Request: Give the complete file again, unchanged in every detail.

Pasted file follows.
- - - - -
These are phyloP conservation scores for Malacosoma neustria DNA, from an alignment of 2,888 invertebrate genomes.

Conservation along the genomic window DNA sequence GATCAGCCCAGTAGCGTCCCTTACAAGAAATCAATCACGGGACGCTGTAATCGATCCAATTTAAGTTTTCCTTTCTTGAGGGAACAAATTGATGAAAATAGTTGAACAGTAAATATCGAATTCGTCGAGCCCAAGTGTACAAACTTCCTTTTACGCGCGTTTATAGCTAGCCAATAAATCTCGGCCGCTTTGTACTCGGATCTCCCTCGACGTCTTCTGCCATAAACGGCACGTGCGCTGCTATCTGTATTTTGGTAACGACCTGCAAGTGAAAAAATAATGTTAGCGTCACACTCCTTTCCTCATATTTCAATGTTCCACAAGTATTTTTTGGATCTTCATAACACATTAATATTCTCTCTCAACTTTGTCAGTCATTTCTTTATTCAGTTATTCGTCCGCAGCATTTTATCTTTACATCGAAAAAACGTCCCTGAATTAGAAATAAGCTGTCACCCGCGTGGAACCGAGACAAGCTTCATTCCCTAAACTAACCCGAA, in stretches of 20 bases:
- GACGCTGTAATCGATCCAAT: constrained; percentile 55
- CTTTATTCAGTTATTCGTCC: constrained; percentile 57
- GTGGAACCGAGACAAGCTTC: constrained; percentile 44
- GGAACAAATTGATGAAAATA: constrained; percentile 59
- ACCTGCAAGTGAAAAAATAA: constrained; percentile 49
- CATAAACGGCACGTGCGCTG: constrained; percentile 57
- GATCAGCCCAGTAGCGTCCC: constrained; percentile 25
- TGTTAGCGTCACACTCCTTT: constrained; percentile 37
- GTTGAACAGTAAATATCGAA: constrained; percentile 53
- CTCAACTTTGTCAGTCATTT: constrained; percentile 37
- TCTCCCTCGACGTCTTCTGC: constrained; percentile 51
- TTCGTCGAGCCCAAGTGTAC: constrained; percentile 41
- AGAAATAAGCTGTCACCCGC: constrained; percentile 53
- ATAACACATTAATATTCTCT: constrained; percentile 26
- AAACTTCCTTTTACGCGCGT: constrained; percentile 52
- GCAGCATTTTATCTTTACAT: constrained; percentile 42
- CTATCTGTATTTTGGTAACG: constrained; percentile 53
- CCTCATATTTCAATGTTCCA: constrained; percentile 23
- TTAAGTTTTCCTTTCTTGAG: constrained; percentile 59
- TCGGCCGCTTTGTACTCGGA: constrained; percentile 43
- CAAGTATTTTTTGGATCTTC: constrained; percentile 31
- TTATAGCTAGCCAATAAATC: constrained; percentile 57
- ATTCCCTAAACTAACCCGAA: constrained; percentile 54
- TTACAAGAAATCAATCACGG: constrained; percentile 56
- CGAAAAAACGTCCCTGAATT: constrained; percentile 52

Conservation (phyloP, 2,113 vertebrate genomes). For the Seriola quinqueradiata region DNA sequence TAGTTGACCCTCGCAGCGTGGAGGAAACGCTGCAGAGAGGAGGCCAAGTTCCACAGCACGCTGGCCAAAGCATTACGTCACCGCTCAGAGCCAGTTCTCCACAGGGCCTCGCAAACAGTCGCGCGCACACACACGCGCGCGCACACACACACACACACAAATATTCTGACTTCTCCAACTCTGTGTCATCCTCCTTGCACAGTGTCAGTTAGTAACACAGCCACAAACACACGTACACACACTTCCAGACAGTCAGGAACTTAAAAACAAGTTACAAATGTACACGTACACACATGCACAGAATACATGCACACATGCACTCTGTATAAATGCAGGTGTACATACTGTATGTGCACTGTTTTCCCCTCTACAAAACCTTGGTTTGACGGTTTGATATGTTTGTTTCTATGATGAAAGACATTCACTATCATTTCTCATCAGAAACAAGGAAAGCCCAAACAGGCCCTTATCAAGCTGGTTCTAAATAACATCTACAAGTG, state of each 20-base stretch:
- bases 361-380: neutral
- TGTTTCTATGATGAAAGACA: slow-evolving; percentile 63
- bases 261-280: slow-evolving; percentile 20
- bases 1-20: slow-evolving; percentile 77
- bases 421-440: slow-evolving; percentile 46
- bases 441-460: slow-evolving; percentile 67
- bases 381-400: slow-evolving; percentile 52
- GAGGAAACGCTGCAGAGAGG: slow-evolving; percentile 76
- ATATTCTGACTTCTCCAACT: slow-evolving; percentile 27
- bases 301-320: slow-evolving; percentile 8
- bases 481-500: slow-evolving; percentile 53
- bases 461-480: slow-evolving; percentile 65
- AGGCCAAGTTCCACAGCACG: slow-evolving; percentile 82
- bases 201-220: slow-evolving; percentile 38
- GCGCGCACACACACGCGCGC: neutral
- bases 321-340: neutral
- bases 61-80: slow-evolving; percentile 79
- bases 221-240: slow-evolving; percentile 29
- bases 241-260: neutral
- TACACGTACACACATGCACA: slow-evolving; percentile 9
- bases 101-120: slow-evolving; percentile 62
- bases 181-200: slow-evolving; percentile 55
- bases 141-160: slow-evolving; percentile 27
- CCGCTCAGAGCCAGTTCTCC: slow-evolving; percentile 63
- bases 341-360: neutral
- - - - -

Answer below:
These are phyloP conservation scores for Malacosoma neustria DNA, from an alignment of 2,888 invertebrate genomes.

Conservation along the genomic window DNA sequence GATCAGCCCAGTAGCGTCCCTTACAAGAAATCAATCACGGGACGCTGTAATCGATCCAATTTAAGTTTTCCTTTCTTGAGGGAACAAATTGATGAAAATAGTTGAACAGTAAATATCGAATTCGTCGAGCCCAAGTGTACAAACTTCCTTTTACGCGCGTTTATAGCTAGCCAATAAATCTCGGCCGCTTTGTACTCGGATCTCCCTCGACGTCTTCTGCCATAAACGGCACGTGCGCTGCTATCTGTATTTTGGTAACGACCTGCAAGTGAAAAAATAATGTTAGCGTCACACTCCTTTCCTCATATTTCAATGTTCCACAAGTATTTTTTGGATCTTCATAACACATTAATATTCTCTCTCAACTTTGTCAGTCATTTCTTTATTCAGTTATTCGTCCGCAGCATTTTATCTTTACATCGAAAAAACGTCCCTGAATTAGAAATAAGCTGTCACCCGCGTGGAACCGAGACAAGCTTCATTCCCTAAACTAACCCGAA, in stretches of 20 bases:
- GACGCTGTAATCGATCCAAT: constrained; percentile 55
- CTTTATTCAGTTATTCGTCC: constrained; percentile 57
- GTGGAACCGAGACAAGCTTC: constrained; percentile 44
- GGAACAAATTGATGAAAATA: constrained; percentile 59
- ACCTGCAAGTGAAAAAATAA: constrained; percentile 49
- CATAAACGGCACGTGCGCTG: constrained; percentile 57
- GATCAGCCCAGTAGCGTCCC: constrained; percentile 25
- TGTTAGCGTCACACTCCTTT: constrained; percentile 37
- GTTGAACAGTAAATATCGAA: constrained; percentile 53
- CTCAACTTTGTCAGTCATTT: constrained; percentile 37
- TCTCCCTCGACGTCTTCTGC: constrained; percentile 51
- TTCGTCGAGCCCAAGTGTAC: constrained; percentile 41
- AGAAATAAGCTGTCACCCGC: constrained; percentile 53
- ATAACACATTAATATTCTCT: constrained; percentile 26
- AAACTTCCTTTTACGCGCGT: constrained; percentile 52
- GCAGCATTTTATCTTTACAT: constrained; percentile 42
- CTATCTGTATTTTGGTAACG: constrained; percentile 53
- CCTCATATTTCAATGTTCCA: constrained; percentile 23
- TTAAGTTTTCCTTTCTTGAG: constrained; percentile 59
- TCGGCCGCTTTGTACTCGGA: constrained; percentile 43
- CAAGTATTTTTTGGATCTTC: constrained; percentile 31
- TTATAGCTAGCCAATAAATC: constrained; percentile 57
- ATTCCCTAAACTAACCCGAA: constrained; percentile 54
- TTACAAGAAATCAATCACGG: constrained; percentile 56
- CGAAAAAACGTCCCTGAATT: constrained; percentile 52

Conservation (phyloP, 2,113 vertebrate genomes). For the Seriola quinqueradiata region DNA sequence TAGTTGACCCTCGCAGCGTGGAGGAAACGCTGCAGAGAGGAGGCCAAGTTCCACAGCACGCTGGCCAAAGCATTACGTCACCGCTCAGAGCCAGTTCTCCACAGGGCCTCGCAAACAGTCGCGCGCACACACACGCGCGCGCACACACACACACACACAAATATTCTGACTTCTCCAACTCTGTGTCATCCTCCTTGCACAGTGTCAGTTAGTAACACAGCCACAAACACACGTACACACACTTCCAGACAGTCAGGAACTTAAAAACAAGTTACAAATGTACACGTACACACATGCACAGAATACATGCACACATGCACTCTGTATAAATGCAGGTGTACATACTGTATGTGCACTGTTTTCCCCTCTACAAAACCTTGGTTTGACGGTTTGATATGTTTGTTTCTATGATGAAAGACATTCACTATCATTTCTCATCAGAAACAAGGAAAGCCCAAACAGGCCCTTATCAAGCTGGTTCTAAATAACATCTACAAGTG, state of each 20-base stretch:
- bases 361-380: neutral
- TGTTTCTATGATGAAAGACA: slow-evolving; percentile 63
- bases 261-280: slow-evolving; percentile 20
- bases 1-20: slow-evolving; percentile 77
- bases 421-440: slow-evolving; percentile 46
- bases 441-460: slow-evolving; percentile 67
- bases 381-400: slow-evolving; percentile 52
- GAGGAAACGCTGCAGAGAGG: slow-evolving; percentile 76
- ATATTCTGACTTCTCCAACT: slow-evolving; percentile 27
- bases 301-320: slow-evolving; percentile 8
- bases 481-500: slow-evolving; percentile 53
- bases 461-480: slow-evolving; percentile 65
- AGGCCAAGTTCCACAGCACG: slow-evolving; percentile 82
- bases 201-220: slow-evolving; percentile 38
- GCGCGCACACACACGCGCGC: neutral
- bases 321-340: neutral
- bases 61-80: slow-evolving; percentile 79
- bases 221-240: slow-evolving; percentile 29
- bases 241-260: neutral
- TACACGTACACACATGCACA: slow-evolving; percentile 9
- bases 101-120: slow-evolving; percentile 62
- bases 181-200: slow-evolving; percentile 55
- bases 141-160: slow-evolving; percentile 27
- CCGCTCAGAGCCAGTTCTCC: slow-evolving; percentile 63
- bases 341-360: neutral